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"Things that cannot be measured"

symphara

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Everyone's ear/brain is different, who ever said measurements could optimize for everyone
Indeed, who said that? Certainly not me. Check behind you, there's a strawman patting your back. But optimisation is why we measure. It's just that some people confuse the optimisation of the measurement with the optimisation of the enjoyment, and those aren't the same things.

Since we cannot optimise for each person, as we're all different and we don't understand nor can measure how our brain works, there's no point claiming that either everything is measurable, or that optimising for measurements is indeed the path to take to maximise enjoyment.

In audio, there are unknown entities that can cannot be established through measurement alone. Like what kind of frequency response curve should a new speaker have. Flat? Bass boosted? By how much? Use paper, kevlar, aluminium, something else? Once you get to this kind of questions, measurements won't give you the answers, because you quickly get into the limits of what you can measure (perception) and how well can you measure it (effect of driver material on sound). You have to tweak, focus group, blind test etc.
Measurements can only attempt to level the playing field, such as assuring that the sound field presented to each person is the same as possible. Individual preferences no matter where they come from are always there. I think in an audio forum this tread title is like waving a red flag at a bull. Things we can not measure does not include previously unknown physics that makes two cables sound "dramatically" different.
Why would you think that "assuring that the sound field presented to each person is the same as possible" is something desirable baffles me. If you like your speakers and I don't, who's "right"?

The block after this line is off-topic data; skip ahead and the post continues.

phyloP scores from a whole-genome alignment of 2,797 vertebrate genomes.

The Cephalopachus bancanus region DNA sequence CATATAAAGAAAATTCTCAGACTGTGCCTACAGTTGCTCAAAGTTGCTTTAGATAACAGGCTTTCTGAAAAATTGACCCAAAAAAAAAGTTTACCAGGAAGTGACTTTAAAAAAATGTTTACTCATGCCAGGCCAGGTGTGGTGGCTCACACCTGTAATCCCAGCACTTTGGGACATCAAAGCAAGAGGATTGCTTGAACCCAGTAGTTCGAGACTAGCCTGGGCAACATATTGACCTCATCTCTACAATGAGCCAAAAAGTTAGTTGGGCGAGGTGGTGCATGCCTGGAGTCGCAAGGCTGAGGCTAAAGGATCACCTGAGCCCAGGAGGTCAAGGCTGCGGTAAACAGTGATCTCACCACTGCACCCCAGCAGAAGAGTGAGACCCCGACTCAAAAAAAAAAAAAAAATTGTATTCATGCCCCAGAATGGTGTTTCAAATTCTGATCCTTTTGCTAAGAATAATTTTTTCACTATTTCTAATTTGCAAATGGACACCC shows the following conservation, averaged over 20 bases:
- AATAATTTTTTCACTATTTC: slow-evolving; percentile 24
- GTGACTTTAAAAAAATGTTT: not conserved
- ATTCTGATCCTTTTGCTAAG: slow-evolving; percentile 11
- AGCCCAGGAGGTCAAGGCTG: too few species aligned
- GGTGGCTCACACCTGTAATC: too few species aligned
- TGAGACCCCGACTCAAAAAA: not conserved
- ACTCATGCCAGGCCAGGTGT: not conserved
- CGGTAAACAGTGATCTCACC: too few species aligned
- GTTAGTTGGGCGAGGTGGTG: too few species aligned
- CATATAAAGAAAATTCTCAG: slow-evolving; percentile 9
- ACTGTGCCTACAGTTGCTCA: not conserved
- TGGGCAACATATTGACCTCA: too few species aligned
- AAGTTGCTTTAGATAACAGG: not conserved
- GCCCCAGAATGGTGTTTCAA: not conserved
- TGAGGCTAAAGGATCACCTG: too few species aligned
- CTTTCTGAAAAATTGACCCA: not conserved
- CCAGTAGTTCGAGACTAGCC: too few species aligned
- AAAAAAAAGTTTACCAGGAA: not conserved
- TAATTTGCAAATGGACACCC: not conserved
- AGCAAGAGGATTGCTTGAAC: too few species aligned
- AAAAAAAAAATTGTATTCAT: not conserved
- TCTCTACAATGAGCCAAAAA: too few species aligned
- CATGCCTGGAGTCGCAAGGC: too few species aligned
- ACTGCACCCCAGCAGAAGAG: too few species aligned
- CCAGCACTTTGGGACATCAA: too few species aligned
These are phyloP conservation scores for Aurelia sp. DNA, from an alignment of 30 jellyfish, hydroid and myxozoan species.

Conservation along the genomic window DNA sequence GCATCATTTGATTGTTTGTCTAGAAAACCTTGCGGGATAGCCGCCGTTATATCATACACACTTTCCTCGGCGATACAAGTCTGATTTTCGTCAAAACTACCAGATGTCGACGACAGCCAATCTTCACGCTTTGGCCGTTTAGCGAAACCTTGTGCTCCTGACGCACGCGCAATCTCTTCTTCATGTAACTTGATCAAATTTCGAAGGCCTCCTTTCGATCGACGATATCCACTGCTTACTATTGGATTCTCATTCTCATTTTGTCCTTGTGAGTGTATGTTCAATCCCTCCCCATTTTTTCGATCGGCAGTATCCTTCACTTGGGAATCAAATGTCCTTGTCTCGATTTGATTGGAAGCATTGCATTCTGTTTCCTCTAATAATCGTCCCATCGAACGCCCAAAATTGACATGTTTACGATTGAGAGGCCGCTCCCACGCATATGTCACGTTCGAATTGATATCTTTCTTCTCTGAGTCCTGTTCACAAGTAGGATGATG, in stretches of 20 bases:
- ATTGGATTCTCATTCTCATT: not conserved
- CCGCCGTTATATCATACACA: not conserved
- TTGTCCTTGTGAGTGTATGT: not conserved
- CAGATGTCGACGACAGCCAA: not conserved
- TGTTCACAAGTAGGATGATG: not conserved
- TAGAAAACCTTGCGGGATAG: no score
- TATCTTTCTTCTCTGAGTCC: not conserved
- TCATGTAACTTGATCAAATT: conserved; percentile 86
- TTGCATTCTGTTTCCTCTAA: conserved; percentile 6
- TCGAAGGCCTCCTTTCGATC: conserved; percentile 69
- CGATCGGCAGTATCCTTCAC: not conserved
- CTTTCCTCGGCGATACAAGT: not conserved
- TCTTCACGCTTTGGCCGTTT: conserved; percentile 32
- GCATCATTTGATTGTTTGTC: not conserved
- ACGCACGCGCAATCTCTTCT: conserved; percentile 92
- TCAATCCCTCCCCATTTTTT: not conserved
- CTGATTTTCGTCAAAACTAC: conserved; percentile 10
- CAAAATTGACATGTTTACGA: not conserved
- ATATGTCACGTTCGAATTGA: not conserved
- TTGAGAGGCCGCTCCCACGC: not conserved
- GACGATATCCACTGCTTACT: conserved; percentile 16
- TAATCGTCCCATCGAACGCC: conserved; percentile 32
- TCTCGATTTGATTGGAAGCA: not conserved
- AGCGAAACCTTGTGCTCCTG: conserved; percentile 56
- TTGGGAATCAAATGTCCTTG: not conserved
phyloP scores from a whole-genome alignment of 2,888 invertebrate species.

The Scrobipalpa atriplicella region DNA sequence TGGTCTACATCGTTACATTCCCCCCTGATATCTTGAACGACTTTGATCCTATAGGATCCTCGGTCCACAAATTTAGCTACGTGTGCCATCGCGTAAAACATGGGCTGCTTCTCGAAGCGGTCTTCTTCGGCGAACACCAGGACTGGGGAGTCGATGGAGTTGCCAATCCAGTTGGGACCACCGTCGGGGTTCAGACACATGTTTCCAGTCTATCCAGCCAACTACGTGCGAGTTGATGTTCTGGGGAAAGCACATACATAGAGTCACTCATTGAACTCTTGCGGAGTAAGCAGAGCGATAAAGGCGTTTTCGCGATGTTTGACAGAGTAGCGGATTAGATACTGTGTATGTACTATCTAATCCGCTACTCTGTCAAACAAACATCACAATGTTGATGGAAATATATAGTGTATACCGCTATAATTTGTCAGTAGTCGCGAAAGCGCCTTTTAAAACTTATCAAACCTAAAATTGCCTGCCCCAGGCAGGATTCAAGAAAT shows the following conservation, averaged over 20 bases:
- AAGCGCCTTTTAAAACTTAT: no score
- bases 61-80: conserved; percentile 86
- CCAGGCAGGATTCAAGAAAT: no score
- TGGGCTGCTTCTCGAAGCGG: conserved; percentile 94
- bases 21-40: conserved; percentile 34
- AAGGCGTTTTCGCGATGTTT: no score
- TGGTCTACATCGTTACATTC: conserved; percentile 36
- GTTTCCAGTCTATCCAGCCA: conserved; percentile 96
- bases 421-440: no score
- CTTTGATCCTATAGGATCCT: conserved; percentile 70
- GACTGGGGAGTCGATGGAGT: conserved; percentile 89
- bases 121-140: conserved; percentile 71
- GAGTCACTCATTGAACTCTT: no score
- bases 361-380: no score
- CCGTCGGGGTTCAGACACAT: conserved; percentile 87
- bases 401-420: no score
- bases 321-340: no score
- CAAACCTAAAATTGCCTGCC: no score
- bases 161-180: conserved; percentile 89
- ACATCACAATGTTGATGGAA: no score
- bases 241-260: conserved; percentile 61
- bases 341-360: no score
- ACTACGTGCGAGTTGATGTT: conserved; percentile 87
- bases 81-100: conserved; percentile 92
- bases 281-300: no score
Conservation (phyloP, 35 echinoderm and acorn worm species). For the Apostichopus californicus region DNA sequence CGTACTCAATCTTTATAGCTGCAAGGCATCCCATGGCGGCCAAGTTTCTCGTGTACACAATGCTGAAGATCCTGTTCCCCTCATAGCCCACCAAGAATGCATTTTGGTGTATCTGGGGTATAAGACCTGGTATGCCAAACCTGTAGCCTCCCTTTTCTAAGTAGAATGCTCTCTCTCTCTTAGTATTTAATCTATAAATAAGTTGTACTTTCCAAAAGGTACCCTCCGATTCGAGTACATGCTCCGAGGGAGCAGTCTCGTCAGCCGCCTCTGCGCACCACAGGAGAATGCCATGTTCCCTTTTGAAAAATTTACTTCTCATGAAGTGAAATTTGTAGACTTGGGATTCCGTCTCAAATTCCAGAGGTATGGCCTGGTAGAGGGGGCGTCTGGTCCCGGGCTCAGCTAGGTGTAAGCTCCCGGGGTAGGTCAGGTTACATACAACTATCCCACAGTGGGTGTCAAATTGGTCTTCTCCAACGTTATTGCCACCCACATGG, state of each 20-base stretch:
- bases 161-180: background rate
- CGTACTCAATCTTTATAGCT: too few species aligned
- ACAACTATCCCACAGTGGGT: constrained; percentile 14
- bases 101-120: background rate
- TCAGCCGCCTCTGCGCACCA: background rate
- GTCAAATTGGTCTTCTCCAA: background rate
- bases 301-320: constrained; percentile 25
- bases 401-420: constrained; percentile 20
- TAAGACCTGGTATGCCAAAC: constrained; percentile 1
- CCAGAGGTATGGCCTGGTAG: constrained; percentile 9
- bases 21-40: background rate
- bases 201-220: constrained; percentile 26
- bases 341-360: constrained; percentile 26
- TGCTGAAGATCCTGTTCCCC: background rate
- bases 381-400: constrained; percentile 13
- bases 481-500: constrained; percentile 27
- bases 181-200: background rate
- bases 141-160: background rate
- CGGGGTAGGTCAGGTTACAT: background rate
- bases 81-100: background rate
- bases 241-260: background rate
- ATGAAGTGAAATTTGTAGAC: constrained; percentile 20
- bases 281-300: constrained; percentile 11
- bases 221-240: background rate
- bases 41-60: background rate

These are engineered products built using engineering principles based on physics. There is no escaping the fact that they are built to some measurable engineering specifications. Every transistor, capacitor, resistor, piece of wire (and/or how the piece of wire is constructed), coil, diaphragm, panel, magnet, etc. is constructed based on these principles. But the end result is unmeasurable but repeatable?
Repeatable doesn't mean perfectly measurable, I have no idea where you got that from.

In software engineering the perfect measure is formally proving your code. This is extremely hard to do, basically prohibitively expensive or downright impossible for anything but trivial examples.

And yet it's fully possible to write repeatable programs, even if you just cannot know *exactly* how it works because the number of events and sequence of paths in complex software is gargantuan.

Of course we derive metrics and these give us an idea, but it's childish to think you know everything just by looking at them.

I'm surprised at the lack of scientific method and nuanced thinking, bolstered by iron-clad beliefs with no proof whatsoever on display here. The thread title makes a clear partition: (a) we can either measure everything, or non-(a). I'm in the non-(a) camp because the (a) camp provides nothing to back them up, and extraordinary claims require proof. I don't do faith in these circumstances.
 

NTK

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Repeatable doesn't mean perfectly measurable, I have no idea where you got that from.

In software engineering the perfect measure is formally proving your code. This is extremely hard to do, basically prohibitively expensive or downright impossible for anything but trivial examples.

And yet it's fully possible to write repeatable programs, even if you just cannot know *exactly* how it works because the number of events and sequence of paths in complex software is gargantuan.

Of course we derive metrics and these give us an idea, but it's childish to think you know everything just by looking at them.

I'm surprised at the lack of scientific method and nuanced thinking, bolstered by iron-clad beliefs with no proof whatsoever on display here. The thread title makes a clear partition: (a) we can either measure everything, or non-(a). I'm in the non-(a) camp because the (a) camp provides nothing to back them up, and extraordinary claims require proof. I don't do faith in these circumstances.
Does your problem program give the same results when running on different computers? Why?

[Edit] In case of "audio", the end quality can't even be "measured". How does one even claim they are repeatable?